Another heartbreaking tale of improper medical care for veterans from The Washington Post. This time, the article is about the lack of mental health care for mentally troubled veterans, especially when it comes to Post-Traumatic Stress Disorder (PTSD). While the Army excels at providing emergency trauma care for veterans injured in the body – only ten percent of wounded soldiers have died in this Iraq war, compared to 24 percent for the first Gulf war – the Army and Veterans Administration have consistently failed to adequately care for the injured brain. It’s as if the Army still subscribes to some version of dualism, in which the flesh is a machine (and can be fixed) and the mind is just a ghostly presence, immune to proper medical care.
Every month, 20 to 40 soldiers are evacuated from Iraq because of mental problems, according to the Army. Most are sent to Walter Reed along with other war-wounded. For amputees, the nation’s top Army hospital offers state-of-the-art prosthetics and physical rehab programs, and soon, a new $10 million amputee center with a rappelling wall and virtual reality center.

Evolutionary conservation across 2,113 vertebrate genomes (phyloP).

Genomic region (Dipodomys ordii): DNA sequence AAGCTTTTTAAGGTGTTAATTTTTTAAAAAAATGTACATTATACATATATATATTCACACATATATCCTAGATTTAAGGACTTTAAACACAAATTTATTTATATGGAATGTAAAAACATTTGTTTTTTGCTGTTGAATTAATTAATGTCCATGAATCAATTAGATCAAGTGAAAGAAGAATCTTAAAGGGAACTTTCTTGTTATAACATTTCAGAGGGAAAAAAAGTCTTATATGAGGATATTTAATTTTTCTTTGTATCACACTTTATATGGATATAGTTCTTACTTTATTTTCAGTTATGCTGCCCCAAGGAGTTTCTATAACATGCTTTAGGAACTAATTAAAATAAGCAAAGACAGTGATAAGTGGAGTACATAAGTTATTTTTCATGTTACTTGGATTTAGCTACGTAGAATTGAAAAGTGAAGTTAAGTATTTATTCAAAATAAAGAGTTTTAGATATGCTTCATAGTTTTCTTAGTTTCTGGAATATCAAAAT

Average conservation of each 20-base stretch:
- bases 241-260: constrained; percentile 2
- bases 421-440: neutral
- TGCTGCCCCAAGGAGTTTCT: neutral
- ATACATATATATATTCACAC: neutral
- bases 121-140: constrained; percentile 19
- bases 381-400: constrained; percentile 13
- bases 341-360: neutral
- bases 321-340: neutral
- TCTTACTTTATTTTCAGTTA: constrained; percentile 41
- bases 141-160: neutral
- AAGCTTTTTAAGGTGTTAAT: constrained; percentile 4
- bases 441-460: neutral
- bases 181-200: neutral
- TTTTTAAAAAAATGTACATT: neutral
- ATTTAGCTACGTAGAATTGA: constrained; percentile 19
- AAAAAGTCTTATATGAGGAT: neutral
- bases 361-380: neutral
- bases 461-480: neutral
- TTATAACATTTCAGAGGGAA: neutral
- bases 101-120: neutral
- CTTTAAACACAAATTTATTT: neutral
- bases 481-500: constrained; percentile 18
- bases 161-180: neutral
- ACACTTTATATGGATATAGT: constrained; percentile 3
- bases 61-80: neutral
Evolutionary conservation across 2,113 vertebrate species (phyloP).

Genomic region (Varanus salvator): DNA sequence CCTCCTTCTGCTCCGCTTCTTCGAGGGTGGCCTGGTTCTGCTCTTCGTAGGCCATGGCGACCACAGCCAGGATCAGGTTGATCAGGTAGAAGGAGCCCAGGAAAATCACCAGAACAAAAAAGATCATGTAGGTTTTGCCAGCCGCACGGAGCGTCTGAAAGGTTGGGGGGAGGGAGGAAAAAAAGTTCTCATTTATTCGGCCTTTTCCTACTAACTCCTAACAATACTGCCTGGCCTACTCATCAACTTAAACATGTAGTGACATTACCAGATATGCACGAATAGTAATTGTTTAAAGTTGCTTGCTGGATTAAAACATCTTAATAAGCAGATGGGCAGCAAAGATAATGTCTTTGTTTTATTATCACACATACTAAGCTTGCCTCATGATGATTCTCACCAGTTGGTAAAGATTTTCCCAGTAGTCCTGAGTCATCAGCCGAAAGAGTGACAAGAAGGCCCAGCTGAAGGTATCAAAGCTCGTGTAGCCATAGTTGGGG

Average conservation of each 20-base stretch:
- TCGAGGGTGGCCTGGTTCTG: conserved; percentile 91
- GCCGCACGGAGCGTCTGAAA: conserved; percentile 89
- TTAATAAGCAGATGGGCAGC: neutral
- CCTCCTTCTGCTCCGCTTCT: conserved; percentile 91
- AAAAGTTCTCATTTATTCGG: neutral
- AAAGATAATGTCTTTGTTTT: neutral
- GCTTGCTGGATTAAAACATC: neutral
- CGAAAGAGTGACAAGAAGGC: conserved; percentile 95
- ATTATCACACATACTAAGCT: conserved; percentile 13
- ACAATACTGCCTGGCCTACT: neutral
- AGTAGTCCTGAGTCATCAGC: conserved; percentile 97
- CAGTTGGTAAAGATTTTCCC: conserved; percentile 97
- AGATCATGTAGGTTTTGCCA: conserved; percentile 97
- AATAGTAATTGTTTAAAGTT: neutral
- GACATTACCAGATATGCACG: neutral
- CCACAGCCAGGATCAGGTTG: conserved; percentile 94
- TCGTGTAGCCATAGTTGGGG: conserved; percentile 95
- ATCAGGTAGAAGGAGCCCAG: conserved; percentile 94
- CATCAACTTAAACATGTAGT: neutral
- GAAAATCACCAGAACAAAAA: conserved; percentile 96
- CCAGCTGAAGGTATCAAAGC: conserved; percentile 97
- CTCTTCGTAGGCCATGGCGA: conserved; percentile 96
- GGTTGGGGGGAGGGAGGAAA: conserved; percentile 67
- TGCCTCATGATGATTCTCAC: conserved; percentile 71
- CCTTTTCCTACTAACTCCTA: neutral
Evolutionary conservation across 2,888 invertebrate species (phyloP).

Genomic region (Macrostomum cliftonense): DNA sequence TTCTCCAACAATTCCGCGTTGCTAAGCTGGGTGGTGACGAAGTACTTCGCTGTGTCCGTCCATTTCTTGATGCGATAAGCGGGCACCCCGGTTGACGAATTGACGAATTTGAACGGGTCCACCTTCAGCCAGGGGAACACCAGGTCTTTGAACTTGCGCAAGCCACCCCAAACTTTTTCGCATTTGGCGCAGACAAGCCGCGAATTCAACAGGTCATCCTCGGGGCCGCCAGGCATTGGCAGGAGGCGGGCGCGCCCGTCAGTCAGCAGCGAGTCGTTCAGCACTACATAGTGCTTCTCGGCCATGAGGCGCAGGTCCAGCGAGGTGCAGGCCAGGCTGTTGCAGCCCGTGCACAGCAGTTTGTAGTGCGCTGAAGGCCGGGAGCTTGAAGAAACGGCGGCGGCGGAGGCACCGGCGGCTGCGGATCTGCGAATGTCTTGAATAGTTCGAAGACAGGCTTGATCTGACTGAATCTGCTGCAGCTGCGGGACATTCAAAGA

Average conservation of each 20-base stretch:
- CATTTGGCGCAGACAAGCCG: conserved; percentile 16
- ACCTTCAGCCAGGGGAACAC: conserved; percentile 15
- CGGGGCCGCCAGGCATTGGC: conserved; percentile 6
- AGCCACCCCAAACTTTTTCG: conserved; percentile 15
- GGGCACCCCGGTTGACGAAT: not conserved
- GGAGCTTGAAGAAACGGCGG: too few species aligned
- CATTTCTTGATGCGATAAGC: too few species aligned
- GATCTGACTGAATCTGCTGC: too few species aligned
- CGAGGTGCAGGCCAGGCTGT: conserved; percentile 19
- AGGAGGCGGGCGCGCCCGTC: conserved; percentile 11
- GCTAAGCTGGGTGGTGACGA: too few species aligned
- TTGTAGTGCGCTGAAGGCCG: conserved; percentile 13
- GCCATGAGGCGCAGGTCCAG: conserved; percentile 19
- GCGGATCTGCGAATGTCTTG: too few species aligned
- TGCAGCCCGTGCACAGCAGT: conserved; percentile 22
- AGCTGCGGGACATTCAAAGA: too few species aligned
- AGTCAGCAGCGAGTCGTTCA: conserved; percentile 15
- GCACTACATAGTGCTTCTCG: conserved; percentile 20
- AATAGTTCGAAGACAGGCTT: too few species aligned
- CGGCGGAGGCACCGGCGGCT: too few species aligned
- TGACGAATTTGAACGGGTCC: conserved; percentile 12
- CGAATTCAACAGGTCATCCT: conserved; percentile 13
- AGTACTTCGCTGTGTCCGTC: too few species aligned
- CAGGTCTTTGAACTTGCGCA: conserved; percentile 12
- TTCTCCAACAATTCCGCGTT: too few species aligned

Nothing so gleaming exists for soldiers with diagnoses of post-traumatic stress disorder, who in the Army alone outnumber all of the war’s amputees by 43 to 1. The Army has no PTSD center at Walter Reed, and its psychiatric treatment is weak compared with the best PTSD programs the government offers. Instead of receiving focused attention, soldiers with combat-stress disorders are mixed in with psych patients who have issues ranging from schizophrenia to marital strife.
Even though Walter Reed maintains the largest psychiatric department in the Army, it lacks enough psychiatrists and clinicians to properly treat the growing number of soldiers returning with combat stress. Earlier this year, the head of psychiatry sent out an “SOS” memo desperately seeking more clinical help.
Individual therapy with a trained clinician, a key element in recovery from PTSD, is infrequent, and targeted group therapy is offered only twice a week.